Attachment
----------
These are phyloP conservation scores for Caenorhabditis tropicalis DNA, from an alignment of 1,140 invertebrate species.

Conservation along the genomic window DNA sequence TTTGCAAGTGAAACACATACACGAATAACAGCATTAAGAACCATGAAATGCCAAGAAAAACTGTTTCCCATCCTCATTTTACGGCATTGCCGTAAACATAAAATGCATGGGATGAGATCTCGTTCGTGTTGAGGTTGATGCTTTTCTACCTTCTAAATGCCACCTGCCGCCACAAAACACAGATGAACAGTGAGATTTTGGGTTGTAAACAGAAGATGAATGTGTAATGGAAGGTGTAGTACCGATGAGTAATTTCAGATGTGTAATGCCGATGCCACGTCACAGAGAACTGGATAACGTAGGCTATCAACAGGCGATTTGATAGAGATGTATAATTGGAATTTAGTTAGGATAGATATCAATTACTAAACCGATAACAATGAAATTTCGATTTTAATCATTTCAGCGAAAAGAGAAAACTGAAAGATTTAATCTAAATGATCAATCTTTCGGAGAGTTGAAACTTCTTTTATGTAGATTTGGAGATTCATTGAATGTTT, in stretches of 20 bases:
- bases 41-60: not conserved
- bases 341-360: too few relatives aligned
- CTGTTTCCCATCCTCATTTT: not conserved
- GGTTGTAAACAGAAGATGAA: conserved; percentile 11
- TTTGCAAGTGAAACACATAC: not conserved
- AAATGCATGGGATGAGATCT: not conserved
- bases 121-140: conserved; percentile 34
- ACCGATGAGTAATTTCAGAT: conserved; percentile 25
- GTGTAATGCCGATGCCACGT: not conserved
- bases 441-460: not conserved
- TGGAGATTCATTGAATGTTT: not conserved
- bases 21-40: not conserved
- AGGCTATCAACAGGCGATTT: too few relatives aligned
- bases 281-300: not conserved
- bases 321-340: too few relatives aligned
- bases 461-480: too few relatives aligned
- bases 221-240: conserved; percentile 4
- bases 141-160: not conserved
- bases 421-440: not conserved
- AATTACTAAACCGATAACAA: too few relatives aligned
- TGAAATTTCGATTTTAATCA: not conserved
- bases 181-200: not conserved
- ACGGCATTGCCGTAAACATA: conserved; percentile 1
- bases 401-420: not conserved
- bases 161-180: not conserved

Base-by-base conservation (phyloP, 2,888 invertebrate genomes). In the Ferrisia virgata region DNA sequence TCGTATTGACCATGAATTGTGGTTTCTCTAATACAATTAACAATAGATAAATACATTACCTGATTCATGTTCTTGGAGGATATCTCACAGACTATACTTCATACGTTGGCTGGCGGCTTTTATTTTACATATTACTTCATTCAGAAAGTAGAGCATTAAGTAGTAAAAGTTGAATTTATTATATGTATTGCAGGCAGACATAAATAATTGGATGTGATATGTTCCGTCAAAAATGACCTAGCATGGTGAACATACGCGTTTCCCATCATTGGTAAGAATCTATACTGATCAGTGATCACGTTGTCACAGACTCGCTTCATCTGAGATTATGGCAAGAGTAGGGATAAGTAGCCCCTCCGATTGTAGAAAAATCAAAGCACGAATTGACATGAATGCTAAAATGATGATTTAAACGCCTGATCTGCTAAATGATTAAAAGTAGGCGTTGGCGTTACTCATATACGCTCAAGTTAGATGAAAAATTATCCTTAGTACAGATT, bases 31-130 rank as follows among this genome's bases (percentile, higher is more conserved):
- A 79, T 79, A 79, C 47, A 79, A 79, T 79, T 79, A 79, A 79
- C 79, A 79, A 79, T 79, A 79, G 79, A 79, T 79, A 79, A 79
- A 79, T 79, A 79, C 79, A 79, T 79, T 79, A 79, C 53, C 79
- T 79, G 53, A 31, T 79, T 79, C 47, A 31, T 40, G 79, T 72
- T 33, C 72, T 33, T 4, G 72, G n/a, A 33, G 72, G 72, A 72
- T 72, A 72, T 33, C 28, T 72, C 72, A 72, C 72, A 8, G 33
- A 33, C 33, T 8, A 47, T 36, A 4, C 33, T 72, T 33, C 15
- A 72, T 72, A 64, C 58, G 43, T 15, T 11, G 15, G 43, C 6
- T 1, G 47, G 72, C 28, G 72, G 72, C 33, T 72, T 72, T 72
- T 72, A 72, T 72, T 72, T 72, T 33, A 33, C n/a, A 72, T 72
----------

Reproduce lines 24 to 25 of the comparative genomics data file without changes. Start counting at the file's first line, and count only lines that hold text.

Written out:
- bases 181-200: not conserved
- ACGGCATTGCCGTAAACATA: conserved; percentile 1